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NBA Dress Code: Welcome to the marketplace, gentlemen
This is an archived article that was published on sltrib.com in 2005, and information in the article may be outdated. It is provided only for personal research purposes and may not be reprinted.

When the National Basketball Association announced last week that it would enforce a dress code, most working stiffs probably muttered, "Welcome to my world." But a few NBA players charged that the policy was racist.

It's easy to see why. The NBA dress code bans outsize jewelry, baggy clothes and headgear, including do-rags and caps worn askew, which are associated with hip-hop.

About 75 percent of the players in the NBA are black. They are right that this policy is all about making white fans more comfortable with the appearance of black players.

But tell that to the white guy or the black guy who has to wear a suit and tie to the office every day as a condition of his job. Or the woman who has to wear a tailored suit. Or the many people in trades and retail who are required to wear uniforms.

Dress codes are all about stereotypes, about making customers and clients feel more comfortable with the people who represent a business. In this, the NBA is no different.

(That said, ties should be outlawed. They restrict circulation through the carotid arteries to the brain, which explains why most male managers are mentally impaired.)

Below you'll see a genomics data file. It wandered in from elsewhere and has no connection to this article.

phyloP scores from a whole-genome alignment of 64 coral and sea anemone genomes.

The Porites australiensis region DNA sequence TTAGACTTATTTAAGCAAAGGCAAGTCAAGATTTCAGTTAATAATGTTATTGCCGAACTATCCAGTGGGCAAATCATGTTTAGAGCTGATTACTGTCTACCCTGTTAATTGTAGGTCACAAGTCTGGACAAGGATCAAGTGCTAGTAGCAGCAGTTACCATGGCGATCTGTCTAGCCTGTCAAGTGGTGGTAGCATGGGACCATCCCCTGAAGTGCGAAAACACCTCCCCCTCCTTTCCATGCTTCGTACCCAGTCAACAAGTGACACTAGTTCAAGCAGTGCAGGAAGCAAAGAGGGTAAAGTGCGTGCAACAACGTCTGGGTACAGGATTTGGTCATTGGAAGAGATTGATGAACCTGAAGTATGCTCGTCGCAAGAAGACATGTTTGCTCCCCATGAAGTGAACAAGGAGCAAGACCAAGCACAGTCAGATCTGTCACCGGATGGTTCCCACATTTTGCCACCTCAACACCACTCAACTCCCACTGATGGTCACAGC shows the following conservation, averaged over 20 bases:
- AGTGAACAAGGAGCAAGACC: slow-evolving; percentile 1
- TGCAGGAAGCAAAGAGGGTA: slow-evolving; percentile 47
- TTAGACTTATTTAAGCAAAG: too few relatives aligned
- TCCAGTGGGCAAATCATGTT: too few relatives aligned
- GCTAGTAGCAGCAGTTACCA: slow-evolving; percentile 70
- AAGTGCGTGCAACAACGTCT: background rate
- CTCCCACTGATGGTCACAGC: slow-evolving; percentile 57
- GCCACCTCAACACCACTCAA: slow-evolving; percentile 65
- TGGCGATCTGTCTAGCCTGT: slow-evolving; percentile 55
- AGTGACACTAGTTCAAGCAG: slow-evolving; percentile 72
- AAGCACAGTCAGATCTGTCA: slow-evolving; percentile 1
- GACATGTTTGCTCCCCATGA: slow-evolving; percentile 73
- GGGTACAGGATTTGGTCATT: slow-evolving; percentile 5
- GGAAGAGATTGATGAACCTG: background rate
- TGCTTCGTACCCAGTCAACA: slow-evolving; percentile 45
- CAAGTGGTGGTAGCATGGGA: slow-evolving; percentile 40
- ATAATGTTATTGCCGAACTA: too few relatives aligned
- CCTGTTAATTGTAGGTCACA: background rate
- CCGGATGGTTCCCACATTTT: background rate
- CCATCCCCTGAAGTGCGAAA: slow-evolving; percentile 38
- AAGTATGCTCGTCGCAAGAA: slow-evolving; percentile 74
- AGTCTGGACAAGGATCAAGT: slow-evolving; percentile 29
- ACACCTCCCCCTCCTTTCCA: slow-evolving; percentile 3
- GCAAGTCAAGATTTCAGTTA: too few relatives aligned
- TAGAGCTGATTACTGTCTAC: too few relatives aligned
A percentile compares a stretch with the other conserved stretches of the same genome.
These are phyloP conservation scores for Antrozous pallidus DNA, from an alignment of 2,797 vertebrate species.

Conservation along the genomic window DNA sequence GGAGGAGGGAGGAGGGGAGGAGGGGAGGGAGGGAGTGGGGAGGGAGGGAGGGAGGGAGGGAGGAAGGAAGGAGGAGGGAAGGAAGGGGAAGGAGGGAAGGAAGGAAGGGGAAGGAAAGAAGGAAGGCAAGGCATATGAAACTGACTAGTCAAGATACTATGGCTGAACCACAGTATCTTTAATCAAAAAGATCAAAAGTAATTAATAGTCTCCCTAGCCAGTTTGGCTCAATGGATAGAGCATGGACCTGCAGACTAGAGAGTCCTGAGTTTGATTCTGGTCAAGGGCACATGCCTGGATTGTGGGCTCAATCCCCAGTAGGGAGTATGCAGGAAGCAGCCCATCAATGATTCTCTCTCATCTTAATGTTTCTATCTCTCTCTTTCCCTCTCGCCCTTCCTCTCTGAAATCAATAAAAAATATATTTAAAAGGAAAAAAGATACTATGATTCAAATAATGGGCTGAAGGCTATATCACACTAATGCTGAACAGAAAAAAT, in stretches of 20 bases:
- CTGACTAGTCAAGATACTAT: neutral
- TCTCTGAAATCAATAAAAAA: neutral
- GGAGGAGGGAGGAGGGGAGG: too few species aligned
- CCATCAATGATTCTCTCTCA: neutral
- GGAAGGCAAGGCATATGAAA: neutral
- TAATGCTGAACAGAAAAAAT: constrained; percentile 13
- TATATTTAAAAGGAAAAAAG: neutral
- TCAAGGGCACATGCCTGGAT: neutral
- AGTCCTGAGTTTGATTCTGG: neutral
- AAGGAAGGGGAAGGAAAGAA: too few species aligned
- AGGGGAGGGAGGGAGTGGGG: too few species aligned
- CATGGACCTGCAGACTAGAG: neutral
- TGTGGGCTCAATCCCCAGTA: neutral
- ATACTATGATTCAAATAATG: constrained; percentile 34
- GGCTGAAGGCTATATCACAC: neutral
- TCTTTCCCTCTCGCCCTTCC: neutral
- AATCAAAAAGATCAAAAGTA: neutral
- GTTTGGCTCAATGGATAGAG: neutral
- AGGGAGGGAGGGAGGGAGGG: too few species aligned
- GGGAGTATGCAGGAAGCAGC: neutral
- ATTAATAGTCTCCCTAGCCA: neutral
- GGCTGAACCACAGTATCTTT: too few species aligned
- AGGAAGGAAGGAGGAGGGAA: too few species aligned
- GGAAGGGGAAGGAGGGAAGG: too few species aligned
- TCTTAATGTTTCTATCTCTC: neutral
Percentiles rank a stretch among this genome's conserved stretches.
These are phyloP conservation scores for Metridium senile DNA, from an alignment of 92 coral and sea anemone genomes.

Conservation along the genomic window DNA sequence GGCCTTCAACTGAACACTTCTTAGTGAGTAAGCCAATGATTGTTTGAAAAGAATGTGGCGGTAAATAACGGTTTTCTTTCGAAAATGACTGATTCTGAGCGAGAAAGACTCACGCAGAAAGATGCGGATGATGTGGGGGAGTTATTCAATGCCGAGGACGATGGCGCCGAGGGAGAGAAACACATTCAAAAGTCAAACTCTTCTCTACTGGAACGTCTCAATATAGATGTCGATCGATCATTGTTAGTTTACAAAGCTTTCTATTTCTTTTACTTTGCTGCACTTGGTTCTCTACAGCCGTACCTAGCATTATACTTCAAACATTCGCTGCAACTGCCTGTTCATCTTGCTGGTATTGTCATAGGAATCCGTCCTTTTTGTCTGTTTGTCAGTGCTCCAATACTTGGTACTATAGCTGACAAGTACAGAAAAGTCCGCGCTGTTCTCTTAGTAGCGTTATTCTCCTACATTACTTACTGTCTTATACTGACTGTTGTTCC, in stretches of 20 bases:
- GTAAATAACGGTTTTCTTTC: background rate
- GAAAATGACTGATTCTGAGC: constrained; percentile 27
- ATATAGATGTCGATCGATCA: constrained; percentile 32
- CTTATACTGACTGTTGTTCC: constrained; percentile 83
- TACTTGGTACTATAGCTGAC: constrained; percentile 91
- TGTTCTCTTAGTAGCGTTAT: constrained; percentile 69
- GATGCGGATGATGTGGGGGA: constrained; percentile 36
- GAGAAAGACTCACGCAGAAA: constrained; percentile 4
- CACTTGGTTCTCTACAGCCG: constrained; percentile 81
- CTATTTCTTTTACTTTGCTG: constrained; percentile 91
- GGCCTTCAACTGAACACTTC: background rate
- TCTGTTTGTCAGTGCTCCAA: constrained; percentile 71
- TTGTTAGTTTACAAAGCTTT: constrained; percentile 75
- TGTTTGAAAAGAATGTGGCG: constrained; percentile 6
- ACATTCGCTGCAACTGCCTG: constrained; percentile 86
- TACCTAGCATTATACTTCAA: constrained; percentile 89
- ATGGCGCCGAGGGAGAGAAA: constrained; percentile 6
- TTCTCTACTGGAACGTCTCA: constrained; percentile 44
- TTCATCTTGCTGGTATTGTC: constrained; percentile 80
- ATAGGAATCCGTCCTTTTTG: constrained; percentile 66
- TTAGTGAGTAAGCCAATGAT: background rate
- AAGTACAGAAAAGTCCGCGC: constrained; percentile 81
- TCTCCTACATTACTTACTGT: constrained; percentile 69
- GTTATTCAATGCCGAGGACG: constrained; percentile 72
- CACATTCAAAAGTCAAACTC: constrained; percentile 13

The players of the NBA will be required to wear what is called "business casual dress" (no ties) when they are on team business. That's pretty much the same dress code we ink-stained wretches at The Salt Lake Tribune have to observe. And we aren't compensated an average of $4 million a year, as NBA players are.

Another harsh fact of life, aside from stereotyping, is that fans are deserting the NBA. If the players want to continue to pull down that kind of salary, in addition to rebounds, they might consider it to be in their own best interest to wear a dress shirt and a pair of slacks when they are on company time but not on the basketball court.

The dress code won't save the game, of course. Critics of dress codes in all industries are correct that what should matter is job performance, not appearance. (Tell that one to your boss. But don't bother if he's wearing a tie.)

Remember, too, that the NBA is entertainment, a business in which image is everything.

Case closed. But while we're on the subject, what's with the gold chains on Major League Baseball players?

There is no bling in baseball. Or at least, there oughtn't be.

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